There Is No Cat

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Sunday, June 10, 2007

A finished project

It's just under four years since we moved into the house, and unpacking proceeds apace. We left our LPs in boxes since we moved because we didn't have anything to hold them other than the wooden crates we'd been using before. I really wanted to make something nice to hold them, and I really intended to do it long before now, but, well, you know.... Anyway, last autumn I started working on a bookcase to hold all our LPs. I came up with a design, got the wood I needed, and set to work. I made it in maple, with maple plywood for the shelves and dimensional lumber for the supports and trim. By September, I had the actual construction finished.

bookcase in basement

I really wanted to make sure these came out well, so I took some time to research finishing, since this was my first really serious piece of furniture. I decided that tung oil was the way to go. Unfortunately, by the time I figured this out, it was cold out, and you need to apply tung oil in a well-ventilated place at a reasonable temperature. This means the garage, and it was too cold to do by that time. So the bookcase wintered in the basement.

By May, the temperatures outside were reliably warm enough for long enough stretches that I figured I could do the work. I moved my workshop out to the garage, did a final sanding of the pieces. I built the bookcase in five pieces, three carcasses of shelves, a frame for the toe kick, and a cap to sit on top and unify the whole thing. That way I could carry it into the house by myself piece-by-piece and assemble it in the spare bedroom that serves as our media library.

bookcase in garage

bookcase in garage, half-finished

It took me about two weeks to apply the finish to the wood. I started with a couple of coats of sealer, which has a dull finish, and then added five or six coats of a glossier coat. The oil seeps into the wood and hardens with exposure to air. Each coat needed about 24 hours to dry, so I was limited to one coat a day, which took me just under an hour to apply.

bookcase pieces staged in the living room

By last weekend, I had completed the finishing. On Sunday morning, I moved the dried and finished pieces of the bookcase into the living room so I could assemble it at my leisure. I had to move the boxes of LPs out of the way first, but by Sunday evening I was able to place the toe kick frame in the room. Monday evening, I put the rest of the pieces in place, tested to make sure the cap fit correctly while also extending back to the wall, then removed the cap and glued the tops of the carcasses into place where they would ensure that the cap fit as intended. By Tuesday morning, I was able to place the cap on top and declare the bookcase installed.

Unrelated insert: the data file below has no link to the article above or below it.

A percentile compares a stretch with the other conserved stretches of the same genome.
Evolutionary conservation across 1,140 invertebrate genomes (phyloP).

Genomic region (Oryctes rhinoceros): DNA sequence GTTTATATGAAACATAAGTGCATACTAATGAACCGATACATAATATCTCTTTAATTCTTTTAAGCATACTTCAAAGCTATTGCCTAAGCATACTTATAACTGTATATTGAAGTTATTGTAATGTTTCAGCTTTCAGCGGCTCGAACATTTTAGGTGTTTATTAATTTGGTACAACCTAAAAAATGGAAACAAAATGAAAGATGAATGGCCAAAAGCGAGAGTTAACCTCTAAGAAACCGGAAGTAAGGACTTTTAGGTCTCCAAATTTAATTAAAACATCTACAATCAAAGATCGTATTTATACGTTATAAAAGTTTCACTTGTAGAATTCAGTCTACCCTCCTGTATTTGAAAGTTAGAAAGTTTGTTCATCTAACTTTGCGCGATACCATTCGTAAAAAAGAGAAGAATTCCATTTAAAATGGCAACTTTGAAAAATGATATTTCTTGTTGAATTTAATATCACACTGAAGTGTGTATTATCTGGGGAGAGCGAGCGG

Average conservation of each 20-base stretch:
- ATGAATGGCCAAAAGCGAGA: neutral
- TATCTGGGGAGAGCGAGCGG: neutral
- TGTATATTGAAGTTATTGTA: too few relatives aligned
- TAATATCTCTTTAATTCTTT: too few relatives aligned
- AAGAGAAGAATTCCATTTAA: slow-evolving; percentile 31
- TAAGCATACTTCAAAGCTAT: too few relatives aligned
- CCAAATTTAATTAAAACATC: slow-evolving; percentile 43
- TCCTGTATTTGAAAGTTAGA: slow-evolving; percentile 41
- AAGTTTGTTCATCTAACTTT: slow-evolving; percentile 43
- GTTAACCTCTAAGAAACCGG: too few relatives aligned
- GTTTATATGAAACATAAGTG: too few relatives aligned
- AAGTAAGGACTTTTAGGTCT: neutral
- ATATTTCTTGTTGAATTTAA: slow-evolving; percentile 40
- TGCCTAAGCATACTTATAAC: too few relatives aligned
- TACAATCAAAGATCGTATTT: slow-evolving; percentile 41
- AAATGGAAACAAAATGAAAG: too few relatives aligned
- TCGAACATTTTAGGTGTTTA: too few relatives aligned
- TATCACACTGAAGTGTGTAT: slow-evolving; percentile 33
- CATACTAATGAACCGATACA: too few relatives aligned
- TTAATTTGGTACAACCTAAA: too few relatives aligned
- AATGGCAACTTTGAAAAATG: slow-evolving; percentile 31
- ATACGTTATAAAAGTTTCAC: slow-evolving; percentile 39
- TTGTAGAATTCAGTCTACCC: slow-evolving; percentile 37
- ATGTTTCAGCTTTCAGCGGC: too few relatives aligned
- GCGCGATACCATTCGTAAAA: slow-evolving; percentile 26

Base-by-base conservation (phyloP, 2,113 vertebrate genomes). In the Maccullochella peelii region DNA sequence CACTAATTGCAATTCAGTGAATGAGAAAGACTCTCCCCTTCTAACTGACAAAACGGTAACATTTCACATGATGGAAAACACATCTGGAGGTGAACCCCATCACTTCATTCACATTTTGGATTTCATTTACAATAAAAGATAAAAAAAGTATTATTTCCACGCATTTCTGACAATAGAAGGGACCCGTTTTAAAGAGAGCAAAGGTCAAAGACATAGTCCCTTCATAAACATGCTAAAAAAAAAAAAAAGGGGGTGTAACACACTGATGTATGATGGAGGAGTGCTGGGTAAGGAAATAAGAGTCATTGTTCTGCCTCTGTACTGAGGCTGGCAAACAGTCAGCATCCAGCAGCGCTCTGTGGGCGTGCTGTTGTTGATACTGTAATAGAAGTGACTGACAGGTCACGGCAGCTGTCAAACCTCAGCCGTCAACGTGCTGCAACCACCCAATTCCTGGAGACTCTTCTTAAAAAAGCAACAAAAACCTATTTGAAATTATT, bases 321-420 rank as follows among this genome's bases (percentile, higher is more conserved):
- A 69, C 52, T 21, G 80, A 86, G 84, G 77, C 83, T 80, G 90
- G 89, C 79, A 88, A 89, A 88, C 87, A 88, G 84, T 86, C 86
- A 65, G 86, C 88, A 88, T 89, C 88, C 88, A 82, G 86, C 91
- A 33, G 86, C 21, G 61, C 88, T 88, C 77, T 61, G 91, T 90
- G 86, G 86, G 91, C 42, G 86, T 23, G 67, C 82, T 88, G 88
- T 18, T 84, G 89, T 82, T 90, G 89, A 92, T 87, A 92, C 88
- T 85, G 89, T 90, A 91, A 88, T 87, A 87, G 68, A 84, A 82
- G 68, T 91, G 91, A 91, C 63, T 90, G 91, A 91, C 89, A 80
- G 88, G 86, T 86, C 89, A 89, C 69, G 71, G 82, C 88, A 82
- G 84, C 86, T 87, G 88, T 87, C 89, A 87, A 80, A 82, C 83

It took me a couple more days to unpack the 16 boxes of LPs. Mine were largely alphabetized already, so that wasn't too bad. Laura's weren't, so I alphabetized them and integrated them so that we can find anything we want quickly.

bookcase in its final location, filled with LPs

I'm really happy with the way the bookcase turned out. There are roughly 18 linear feet of shelves holding somewhere in the neighborhood of 2000 LPs, and as you can see, I did a pretty good job of estimating how much space we needed. There's not a whole lot of extra space. It took rather longer than I expected to finish, but I'm pleased with the end result. It probably wasn't the most efficiently made piece of furniture; with a bit more experience, I probably could have lessened the amount of raw lumber I used on the piece by creating better cutlists that left less scrap wood, for example. I could point out the errors and flaws, but mostly they don't matter because they're hidden by the records, and besides, I think more worked out well than didn't with this. I had a lot of fun making my first serious piece of furniture. I don't know that I'll make a lot of furniture for the house, but I definitely have plans for at least a couple more pieces.


Posted at 12:27 AM


Note: I’m tired of clearing the spam from my comments, so comments are no longer accepted.

I love your LP shelves: a beautiful execution of a simple and elegant design.

Posted by Elaine at 9:59 AM, June 10, 2007 [Link]

Good yorb, Homestar!

Posted by The XYL at 9:59 AM, June 10, 2007 [Link]

lovely! i know someone in ohio who would like to put in an order... ;-)

Posted by shirley at 9:56 PM, June 10, 2007 [Link]

So, what's your most treasured LP of the group?

Posted by patrick at 8:47 PM, June 12, 2007 [Link]

Thats a really simple, good looking storage case for CD's. I like the modular design and the scale of front frames topped off by the larger cap piece. I build a lot of furniture myself but have never really enjoyed the finishing process. I suggest that for your next project you call around to a few local cabinet shops and find one that will do your finishing for you. For example, mine would finish that project for about $120. Well worth it!

Posted by Rob Cougham at 11:29 PM, January 25, 2008 [Link]


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What do you mean there is no cat?

"You see, wire telegraph is a kind of a very, very long cat. You pull his tail in New York and his head is meowing in Los Angeles. Do you understand this? And radio operates exactly the same way: you send signals here, they receive them there. The only difference is that there is no cat."

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[ photo of Mischief, a black and white cat ]

Mischief, 1988 - December 20, 2003

[ photo of Sylvester, a black and white cat ]

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